It was on this date, March 2, 1810, that the man who would become Pope Leo XIII was born Vincenzo Gioacchino Raffaele Luigi Pecci. Ordained in 1837, and created cardinal in 1853, he was an aggressive exponent of the religious philosophy of Thomas Aquinas. This perhaps explains why, becoming pope in 1878, chiefly because he was not expected to live long (he was just shy of age 68), Leo had great difficulty reconciling the Church to the modern world. Leo especially objected to things we take for granted today: free elections, secular public education, freedom of religion, freedom of speech, freedom of association, freedom of the press, separation of church and state, legal divorce and equality before the law…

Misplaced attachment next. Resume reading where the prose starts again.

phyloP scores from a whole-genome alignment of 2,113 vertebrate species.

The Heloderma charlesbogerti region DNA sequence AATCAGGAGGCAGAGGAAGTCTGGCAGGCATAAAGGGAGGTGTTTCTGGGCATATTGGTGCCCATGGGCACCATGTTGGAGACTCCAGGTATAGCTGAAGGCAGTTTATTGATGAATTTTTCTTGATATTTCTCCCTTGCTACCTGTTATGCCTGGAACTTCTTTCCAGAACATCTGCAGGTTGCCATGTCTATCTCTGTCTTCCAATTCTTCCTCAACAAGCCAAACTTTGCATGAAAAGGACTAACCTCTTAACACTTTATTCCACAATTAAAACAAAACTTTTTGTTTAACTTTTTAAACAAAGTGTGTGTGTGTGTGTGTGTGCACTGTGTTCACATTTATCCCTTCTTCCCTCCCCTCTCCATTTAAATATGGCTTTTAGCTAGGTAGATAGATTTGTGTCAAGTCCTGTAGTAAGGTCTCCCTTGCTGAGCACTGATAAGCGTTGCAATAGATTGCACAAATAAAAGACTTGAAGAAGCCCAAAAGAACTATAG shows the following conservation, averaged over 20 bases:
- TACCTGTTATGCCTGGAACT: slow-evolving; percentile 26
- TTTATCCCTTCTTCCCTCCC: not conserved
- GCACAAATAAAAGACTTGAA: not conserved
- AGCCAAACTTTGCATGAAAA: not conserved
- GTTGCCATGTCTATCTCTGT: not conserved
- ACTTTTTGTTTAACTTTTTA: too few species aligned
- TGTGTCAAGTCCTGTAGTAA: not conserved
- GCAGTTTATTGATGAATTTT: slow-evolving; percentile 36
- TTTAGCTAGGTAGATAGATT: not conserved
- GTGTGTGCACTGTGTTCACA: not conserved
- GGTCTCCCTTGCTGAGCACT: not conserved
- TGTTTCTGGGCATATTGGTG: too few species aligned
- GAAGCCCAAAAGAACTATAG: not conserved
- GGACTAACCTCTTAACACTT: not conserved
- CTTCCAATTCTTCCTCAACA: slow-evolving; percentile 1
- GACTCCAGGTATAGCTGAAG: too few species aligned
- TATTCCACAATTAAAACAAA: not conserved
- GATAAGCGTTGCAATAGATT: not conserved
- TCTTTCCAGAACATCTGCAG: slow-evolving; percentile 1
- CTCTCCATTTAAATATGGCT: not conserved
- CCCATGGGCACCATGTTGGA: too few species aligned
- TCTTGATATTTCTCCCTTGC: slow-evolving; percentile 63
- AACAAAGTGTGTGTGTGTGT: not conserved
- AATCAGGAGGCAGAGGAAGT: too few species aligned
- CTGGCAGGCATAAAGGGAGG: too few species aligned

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Originally published March 2003 by Ronald Bruce Meyer.
Here’s your Week in Freethought History: This is more than just a calendar of events or mini-biographies – it’s a reminder that, no matter how isolated and alone we may feel at times, we as freethinkers are neither unique nor alone in the world. Last Sunday, October 14, but in 1950, Unification Church founder Sun […]